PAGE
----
‘Non-essential’ businesses to close
A second shutdown order from Governor Charlie Baker has closed yet more businesses in Wareham. The Monday order, which took effect at noon on Tuesday, closes all “non-essential” businesses, including non-food retailers, salons and barbershops, and manufacturers.
While there are exceptions for businesses considered essential, the order has left Main Street, Wareham Crossing, and other shopping plazas virtually empty, and a growing number of businesses are struggling financially.
Designed to slow the progression of the deadly coronavirus to avoid overwhelming hospitals, the order does not require people to stay at home, although Baker urged people to limit their contact with the outside world as much as is possible.
The order will be devastating to many small businesses.
“We’re very concerned about the economic impact, but we’re all in this together, and we’ll get through it,” said Chamber Cod Canal Region Chamber of Commerce President Marie Oliva. “Any business can contact us, whether they’re a member of the chamber or not. We’re about servicing the community, so anyone that needs help can contact us.”
The chamber has compiled a number of resources for businesses on its website, including information about emergency loans available to businesses, how to file for unemployment, and links to other organizations offering aid.
The website also lists business that are still open, including restaurants that are offering take-out or delivery.
David Smith, the president of Factory 5 Racing, said that he had hoped a mandatory closure wouldn’t come to pass.
In recent weeks, he and his employees have taken extra precautions. Employees that need to work in small groups have stayed separate from others, the break room has been closed, and the gallery has been closed to visitors.
Smith said that he and the company’s 38 employees will do their part by staying home. Currently, everyone at the company, including Smith, has been laid off. Smith said he hopes that the federal aid currently being discussed in Congress will come through, but, if not, the company will make up the difference.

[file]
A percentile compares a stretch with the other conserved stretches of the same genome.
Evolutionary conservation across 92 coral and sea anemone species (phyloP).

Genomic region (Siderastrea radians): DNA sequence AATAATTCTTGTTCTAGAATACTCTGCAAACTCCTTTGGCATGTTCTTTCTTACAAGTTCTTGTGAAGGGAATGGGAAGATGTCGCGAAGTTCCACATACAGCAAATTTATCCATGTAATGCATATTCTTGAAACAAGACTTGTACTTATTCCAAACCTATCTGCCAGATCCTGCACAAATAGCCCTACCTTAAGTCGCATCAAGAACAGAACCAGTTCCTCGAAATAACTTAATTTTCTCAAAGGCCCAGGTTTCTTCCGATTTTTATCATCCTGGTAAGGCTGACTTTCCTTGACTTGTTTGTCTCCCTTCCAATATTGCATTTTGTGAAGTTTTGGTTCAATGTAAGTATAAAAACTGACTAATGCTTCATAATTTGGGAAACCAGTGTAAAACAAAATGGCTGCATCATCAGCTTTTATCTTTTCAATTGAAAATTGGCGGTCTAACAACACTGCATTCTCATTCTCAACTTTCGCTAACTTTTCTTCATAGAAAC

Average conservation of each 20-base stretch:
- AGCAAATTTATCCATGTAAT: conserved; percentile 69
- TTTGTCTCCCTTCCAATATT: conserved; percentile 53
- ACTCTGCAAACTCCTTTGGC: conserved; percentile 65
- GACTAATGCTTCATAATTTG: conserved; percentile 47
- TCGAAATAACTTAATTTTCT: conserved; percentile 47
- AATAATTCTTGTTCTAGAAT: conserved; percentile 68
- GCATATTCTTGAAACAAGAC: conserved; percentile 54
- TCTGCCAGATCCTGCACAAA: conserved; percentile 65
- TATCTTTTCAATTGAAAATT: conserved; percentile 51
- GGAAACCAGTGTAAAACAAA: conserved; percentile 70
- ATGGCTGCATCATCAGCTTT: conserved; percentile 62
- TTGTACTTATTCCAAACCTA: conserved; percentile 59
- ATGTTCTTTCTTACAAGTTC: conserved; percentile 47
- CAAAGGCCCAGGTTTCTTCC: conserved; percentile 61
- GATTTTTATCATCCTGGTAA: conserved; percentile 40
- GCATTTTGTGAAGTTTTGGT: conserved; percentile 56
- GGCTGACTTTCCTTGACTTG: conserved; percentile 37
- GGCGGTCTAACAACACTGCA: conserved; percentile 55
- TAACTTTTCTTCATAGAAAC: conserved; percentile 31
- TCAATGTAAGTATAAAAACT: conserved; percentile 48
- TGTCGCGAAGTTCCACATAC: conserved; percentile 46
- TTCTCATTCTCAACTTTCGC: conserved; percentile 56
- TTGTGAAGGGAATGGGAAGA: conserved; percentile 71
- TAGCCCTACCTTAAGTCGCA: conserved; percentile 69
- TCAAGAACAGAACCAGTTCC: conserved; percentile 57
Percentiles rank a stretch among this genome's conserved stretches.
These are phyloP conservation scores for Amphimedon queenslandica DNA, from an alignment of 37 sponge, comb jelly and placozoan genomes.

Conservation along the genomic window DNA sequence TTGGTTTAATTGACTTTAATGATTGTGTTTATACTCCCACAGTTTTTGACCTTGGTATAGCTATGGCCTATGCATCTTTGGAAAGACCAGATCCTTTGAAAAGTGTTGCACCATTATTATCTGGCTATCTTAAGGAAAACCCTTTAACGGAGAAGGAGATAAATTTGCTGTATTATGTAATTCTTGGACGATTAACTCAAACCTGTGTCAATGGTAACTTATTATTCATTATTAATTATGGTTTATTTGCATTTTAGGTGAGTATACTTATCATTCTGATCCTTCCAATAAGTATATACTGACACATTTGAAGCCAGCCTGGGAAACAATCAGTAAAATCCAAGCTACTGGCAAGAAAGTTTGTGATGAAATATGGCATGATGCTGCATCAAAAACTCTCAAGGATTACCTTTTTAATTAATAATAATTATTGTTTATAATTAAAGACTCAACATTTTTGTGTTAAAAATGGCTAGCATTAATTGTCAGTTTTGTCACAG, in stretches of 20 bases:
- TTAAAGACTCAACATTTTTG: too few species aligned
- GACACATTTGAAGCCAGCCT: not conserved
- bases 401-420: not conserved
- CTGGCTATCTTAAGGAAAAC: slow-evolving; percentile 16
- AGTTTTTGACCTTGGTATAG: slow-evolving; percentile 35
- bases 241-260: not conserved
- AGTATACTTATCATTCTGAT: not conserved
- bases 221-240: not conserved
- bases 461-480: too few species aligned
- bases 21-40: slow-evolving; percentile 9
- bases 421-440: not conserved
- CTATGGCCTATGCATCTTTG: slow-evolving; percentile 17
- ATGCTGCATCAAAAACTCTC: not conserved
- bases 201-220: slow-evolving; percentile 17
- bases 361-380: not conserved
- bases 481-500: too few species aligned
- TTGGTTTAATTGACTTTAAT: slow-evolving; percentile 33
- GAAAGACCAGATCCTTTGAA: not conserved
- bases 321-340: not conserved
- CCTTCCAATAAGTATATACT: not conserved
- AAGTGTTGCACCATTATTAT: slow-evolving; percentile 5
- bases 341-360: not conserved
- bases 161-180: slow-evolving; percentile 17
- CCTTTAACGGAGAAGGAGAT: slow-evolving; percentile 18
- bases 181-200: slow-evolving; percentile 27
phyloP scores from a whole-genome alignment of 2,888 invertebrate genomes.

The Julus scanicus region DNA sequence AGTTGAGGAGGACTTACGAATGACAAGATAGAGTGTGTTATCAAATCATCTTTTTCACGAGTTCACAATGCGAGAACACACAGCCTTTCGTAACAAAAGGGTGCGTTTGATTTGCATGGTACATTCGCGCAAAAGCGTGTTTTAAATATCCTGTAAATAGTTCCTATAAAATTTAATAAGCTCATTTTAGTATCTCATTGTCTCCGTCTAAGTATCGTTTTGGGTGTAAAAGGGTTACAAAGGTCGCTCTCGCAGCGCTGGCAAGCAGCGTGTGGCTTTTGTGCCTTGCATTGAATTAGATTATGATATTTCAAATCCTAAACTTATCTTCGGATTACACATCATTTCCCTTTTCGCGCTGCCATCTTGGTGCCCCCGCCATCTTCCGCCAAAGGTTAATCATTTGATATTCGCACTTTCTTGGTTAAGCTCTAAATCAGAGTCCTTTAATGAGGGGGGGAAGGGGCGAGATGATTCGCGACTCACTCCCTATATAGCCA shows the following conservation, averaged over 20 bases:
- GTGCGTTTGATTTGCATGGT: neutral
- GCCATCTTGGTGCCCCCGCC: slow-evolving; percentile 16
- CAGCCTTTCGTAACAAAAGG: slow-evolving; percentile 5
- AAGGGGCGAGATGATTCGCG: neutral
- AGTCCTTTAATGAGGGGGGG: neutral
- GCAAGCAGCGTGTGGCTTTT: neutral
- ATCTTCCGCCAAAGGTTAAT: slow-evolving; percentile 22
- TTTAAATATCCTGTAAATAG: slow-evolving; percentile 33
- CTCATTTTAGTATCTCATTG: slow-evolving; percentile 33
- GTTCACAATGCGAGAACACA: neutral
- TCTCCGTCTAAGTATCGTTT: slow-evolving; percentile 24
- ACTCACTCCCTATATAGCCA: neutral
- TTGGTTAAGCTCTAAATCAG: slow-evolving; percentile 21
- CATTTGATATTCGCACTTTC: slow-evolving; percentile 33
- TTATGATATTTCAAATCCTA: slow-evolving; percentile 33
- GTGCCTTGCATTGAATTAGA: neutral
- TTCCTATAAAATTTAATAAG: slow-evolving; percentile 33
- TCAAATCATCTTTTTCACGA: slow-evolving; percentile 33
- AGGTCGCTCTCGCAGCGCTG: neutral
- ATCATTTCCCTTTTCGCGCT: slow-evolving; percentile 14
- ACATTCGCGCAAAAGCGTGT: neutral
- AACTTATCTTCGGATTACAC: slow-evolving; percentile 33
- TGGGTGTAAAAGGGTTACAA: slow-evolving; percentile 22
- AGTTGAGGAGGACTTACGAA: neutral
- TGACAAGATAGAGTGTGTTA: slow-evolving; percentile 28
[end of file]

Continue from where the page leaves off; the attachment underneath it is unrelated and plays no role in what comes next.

“At eight o’clock a.m. on April 8, we’ll be back at full speed,” Smith said.
Some businesses, like Cup2Cafe on Cranberry Highway, have decided to close although they could legally stay open.
The cafe announced on Monday that it would be closing at noon on Tuesday through April 7 to “ensure the safety of our staff and customers.”
Chris Gabriel said he feels lucky to have diligently saved money over the decades he has been in business.
“I’ve been blessed. I’ve had a good business for 41 years, but this is a tough one,” Gabriel said. “I’m not gonna go out of business, but this will be a tough road.”
Essential businesses, including grocery stores, banks, pharmacies, and liquor stores, will remain open, as will restaurants offering take-out or delivery.
Verilife will be able to sell medical marijuana, but not adult-use marijuana.
The breakfast and lunch program run by the schools will continue.
For more information about the Chamber of Commerce, and to access resources, go to www.capecodcanalchamber.org.
For the latest information from the state, go to mass.gov.